*7.16-LITTLE WING (Jimi Hendrix Experience)

Jimi Hendrix
Jimi Hendrix



Well, she's walking through the clouds
With a circus mind that’s running wild:
Butterflies and zebras, moonbeams and fairy tales.
That's all she ever thinks about--
Riding with the wind.

When I'm sad, she comes to me
With a thousand smiles she gives to me free.
It's alright, she said it's alright
Take anything you want from me--


Fly on, little wing…


Little Wing is a lovely song that begins with an electric guitar that Hendrix picks while simultaneously playing multiple complementary notes, often parts of chords, and then changing a note within the chord to create a melodic effect. The melody is accompanied by a glockenspiel and the sound of the guitar is put through Leslie speaker (a revolving speaker which creates a hovering affect). [The Beatles had used a Leslie in Tomorrow Never Knows, but it had been Lennon’s vocals that had been processed in this manner rather than a musical instrument.] With the use of flanging as well, there’s just a touch of streaking in the sound that is analogous to the streaks of light one would see when tripping on LSD. [A similar use of the Leslie speaker, again in recording the vocal, had been used to suggest tripping in Joe McDonald’s song Grace.] As the song continues, the guitar chords get more solid and a bit louder. The fingerpicking diminishes and the whirring effect of the Leslie increases while the glockenspiel continues to hammer out a clear melody. The song indeed feels like it’s lifting up and flying away.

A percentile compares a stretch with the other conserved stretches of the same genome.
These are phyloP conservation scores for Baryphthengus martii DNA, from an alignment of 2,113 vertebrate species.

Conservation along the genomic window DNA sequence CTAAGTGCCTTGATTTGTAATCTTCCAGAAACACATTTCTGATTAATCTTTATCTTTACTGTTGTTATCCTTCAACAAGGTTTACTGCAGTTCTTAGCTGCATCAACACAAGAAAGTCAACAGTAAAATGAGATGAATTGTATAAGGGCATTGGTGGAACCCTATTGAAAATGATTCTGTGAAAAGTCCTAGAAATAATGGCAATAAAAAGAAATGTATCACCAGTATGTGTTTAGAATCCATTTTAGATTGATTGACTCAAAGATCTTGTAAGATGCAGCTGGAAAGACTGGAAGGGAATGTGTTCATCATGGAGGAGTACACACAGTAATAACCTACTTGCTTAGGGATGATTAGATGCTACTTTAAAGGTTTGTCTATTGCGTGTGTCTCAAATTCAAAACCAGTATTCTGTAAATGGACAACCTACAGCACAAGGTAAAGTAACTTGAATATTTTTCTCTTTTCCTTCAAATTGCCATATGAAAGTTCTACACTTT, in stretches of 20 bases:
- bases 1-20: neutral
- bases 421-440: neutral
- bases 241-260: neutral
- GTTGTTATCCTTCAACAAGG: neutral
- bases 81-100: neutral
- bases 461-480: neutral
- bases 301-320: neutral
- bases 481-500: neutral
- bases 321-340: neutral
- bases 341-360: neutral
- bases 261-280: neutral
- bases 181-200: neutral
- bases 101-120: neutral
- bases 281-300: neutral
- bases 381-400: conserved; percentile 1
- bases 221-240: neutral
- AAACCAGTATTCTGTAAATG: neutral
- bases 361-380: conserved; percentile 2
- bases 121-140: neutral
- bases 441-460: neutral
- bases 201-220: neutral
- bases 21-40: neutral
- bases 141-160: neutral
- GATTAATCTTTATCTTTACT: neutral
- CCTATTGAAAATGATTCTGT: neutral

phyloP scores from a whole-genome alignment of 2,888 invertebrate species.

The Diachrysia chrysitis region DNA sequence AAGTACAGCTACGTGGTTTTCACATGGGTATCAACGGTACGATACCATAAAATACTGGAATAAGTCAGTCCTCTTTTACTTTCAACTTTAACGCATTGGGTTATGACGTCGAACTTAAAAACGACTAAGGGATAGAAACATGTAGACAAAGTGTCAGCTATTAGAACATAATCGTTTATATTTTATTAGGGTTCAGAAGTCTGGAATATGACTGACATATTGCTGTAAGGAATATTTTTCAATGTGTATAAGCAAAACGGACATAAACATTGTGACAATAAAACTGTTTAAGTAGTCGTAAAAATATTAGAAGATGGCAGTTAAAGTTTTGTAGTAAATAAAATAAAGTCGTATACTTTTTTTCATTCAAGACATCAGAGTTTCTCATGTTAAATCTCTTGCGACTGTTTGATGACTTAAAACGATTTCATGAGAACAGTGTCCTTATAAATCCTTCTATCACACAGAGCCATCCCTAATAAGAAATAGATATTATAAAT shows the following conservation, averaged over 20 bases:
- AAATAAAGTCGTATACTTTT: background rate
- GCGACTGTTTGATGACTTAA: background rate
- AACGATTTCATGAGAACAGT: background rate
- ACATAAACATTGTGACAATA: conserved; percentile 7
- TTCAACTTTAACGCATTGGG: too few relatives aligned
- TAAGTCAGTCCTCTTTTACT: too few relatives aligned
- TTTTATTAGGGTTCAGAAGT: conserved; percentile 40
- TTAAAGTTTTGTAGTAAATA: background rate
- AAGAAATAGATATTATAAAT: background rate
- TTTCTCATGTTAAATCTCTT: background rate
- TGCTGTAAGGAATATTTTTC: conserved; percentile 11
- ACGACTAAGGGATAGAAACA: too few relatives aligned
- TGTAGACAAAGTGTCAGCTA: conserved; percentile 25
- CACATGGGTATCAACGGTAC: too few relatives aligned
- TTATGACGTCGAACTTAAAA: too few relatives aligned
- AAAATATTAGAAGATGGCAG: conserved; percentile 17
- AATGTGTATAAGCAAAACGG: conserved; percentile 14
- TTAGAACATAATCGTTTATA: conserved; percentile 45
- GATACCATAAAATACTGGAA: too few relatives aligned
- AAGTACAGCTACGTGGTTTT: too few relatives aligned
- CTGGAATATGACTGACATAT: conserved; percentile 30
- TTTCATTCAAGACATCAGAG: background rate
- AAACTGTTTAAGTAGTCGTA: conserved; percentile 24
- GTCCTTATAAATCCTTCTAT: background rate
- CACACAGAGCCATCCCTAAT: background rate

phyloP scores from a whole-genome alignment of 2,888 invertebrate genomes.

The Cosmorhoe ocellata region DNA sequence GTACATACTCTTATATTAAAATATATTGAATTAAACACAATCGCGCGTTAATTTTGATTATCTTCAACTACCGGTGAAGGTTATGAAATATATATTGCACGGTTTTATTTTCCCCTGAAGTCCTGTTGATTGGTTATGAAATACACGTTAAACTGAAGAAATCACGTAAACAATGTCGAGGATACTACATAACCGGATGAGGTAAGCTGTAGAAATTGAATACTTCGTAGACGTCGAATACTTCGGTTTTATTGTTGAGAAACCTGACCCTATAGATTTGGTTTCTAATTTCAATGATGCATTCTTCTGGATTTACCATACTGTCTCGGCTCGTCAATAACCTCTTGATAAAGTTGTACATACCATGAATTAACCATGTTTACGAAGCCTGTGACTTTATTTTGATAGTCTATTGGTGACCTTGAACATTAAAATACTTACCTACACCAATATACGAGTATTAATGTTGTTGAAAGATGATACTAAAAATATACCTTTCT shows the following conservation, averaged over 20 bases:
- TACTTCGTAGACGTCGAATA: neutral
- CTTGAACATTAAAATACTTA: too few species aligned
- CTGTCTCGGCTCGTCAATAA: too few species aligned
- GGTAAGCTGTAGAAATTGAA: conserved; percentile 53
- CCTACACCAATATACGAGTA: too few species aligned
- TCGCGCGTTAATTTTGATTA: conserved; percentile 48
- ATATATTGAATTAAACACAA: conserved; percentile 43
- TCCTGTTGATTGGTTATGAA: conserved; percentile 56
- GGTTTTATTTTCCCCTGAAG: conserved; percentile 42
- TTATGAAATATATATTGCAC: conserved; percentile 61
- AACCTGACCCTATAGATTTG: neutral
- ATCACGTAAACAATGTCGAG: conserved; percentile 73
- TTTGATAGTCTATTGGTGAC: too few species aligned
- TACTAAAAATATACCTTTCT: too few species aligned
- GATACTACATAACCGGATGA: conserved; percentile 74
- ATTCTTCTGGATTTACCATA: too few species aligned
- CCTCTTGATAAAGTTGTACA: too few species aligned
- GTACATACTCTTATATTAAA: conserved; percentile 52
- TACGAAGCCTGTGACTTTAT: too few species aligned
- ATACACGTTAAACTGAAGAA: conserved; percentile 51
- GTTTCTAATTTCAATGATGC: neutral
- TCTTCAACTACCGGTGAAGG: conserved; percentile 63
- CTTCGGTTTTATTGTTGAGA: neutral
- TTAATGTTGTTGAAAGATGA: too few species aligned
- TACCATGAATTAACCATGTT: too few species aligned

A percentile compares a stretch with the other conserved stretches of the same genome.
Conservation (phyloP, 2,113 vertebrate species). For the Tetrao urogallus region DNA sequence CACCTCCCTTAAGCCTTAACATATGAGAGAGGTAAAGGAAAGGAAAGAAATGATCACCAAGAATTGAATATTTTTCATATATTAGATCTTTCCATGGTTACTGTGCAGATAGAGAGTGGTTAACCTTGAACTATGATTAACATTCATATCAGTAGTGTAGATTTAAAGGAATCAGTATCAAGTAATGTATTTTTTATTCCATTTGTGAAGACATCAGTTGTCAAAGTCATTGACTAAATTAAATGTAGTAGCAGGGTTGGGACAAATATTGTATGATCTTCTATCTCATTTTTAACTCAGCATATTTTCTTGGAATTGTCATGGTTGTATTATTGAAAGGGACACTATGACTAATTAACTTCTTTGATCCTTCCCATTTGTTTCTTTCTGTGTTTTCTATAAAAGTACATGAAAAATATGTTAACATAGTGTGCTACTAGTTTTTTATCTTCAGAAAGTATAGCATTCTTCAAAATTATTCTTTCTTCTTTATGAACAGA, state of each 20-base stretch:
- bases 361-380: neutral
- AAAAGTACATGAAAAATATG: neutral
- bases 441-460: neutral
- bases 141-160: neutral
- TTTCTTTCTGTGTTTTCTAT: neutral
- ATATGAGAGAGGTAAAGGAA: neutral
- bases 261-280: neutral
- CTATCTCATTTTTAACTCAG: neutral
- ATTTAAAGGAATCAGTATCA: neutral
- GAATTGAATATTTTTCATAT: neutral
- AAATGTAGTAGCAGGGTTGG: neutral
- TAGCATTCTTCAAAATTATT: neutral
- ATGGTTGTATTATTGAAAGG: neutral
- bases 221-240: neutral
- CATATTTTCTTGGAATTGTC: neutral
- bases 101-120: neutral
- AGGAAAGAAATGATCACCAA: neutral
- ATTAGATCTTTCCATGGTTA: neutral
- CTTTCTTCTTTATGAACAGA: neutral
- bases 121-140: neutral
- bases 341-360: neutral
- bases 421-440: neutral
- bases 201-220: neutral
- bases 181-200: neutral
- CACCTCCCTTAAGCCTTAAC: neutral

There’s a rare delicacy to the whole song that shares a bit of the tone of the Rolling Stones’ Lady Jane or Simon & Garfunkel’s Scarborough Fair back in 1966. Hendrix told an interviewer in 1968 [Jimi Hendrix / Tony Brown: Jimi Hendrix Talking (1994)] that through this song he had personified his feelings about being at the Monterey Pop Festival into tender feelings for a girl. If this is true, Hendrix thought of his audience at the time as free to follow the latest fantasy, generous of spirit, and submissive to his will. It’s a song of gratitude to his fans packed into “a very, very small little matchbox”, as Hendrix himself put it. If the song had been confined to the verses, it would have been brief indeed. The song’s length is doubled with the instrumental introduction and coda.